Wisconsin Field Crop Insect Updates

Bryan Jensen, UW-Madison Dept. of Entomology and Integrated Pest Management Program


I have had a few more calls coming in since last week’s article. Keep looking. Especially in corn planted into a grass cover crop. I would expect this generation will be finishing soon. High populations during the current generation does not mean a significant problem with the next generation. Keep scouting.


Yes, there are some out there but with good growing conditions I think corn will outgrow most of the injury. Hot spots may exist in soybean which could reduce stands in very late plantings.

Japanese Beetle

No significant reports but………….be patient. The take home message is to assess % defoliation on a “whole plant” basis. Not just the top nodes on soybean. An unneeded insecticide application could flare soybean aphids and two-spotted spider mites.

Potato leafhopper (pictured)

Sweep alfalfa if you haven’t. It is early to predict impact on established stands. However, damage to new seedings is always a concern because of the longer period between harvest.

Soybean Gall Midge

Soybean gall midge has not been found in Wisconsin. However, states with this insect pest have indicated emergence of the overwintering adults. Keep this insect in the back of your mind if you find dead or dying plants on field borders and can’t come up with another cause. Please let me know ASAP if you see damage and find the clear to orange colored maggots at the base of the soybean plant. More information will be coming in the Wisconsin Crop Manager to help with field diagnosis.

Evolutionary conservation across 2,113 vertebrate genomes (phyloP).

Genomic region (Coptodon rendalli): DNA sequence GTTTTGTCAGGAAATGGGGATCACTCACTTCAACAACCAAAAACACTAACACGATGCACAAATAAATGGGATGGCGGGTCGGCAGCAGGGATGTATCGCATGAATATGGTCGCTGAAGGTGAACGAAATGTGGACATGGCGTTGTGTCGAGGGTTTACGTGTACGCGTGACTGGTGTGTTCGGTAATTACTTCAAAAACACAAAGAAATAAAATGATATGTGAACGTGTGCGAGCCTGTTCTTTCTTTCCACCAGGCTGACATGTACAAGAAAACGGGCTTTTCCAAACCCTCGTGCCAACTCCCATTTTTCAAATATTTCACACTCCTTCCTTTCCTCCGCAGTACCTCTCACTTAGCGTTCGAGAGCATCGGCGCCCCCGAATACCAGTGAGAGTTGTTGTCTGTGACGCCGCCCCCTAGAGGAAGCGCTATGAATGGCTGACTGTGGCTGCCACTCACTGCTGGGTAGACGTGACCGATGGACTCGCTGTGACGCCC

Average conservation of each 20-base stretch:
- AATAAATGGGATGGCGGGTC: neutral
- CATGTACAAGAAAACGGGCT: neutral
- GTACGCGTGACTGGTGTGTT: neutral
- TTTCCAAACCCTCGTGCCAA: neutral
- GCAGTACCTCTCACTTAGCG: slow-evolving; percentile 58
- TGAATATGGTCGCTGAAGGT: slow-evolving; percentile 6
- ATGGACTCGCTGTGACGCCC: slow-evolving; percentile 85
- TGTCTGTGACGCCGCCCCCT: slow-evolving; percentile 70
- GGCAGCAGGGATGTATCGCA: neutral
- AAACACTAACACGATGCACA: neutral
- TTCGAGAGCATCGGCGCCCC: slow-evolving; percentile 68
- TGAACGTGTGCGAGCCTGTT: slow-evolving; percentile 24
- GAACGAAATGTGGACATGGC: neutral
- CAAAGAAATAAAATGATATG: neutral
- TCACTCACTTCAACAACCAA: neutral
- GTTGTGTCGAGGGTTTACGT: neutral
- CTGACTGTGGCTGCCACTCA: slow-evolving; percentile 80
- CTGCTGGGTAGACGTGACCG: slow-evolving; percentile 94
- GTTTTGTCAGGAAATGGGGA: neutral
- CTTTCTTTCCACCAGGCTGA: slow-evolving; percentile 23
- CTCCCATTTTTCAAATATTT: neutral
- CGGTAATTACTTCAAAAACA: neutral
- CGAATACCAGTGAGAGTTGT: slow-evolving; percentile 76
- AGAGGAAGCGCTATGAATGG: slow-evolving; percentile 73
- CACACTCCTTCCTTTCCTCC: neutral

European corn borer

DATCP indicates populations are at an all time low. Occasionally I hear of a few corn fields with economic injury. If you are in an area which has had injury in previous years make sure you look at susceptible corn fields (non-Bt hybrids with >18 inches extended leaf height). That isn’t a license to ignore traited hybrids. Resistance has not been documented in Wisconsin. Is it a matter of time?

Soybean Aphid

DATCP has found soybean aphids at low numbers this spring. Although populations have been low in previous growing seasons this insect is capable of rapid population increase. It is not too early to do some spot-checking.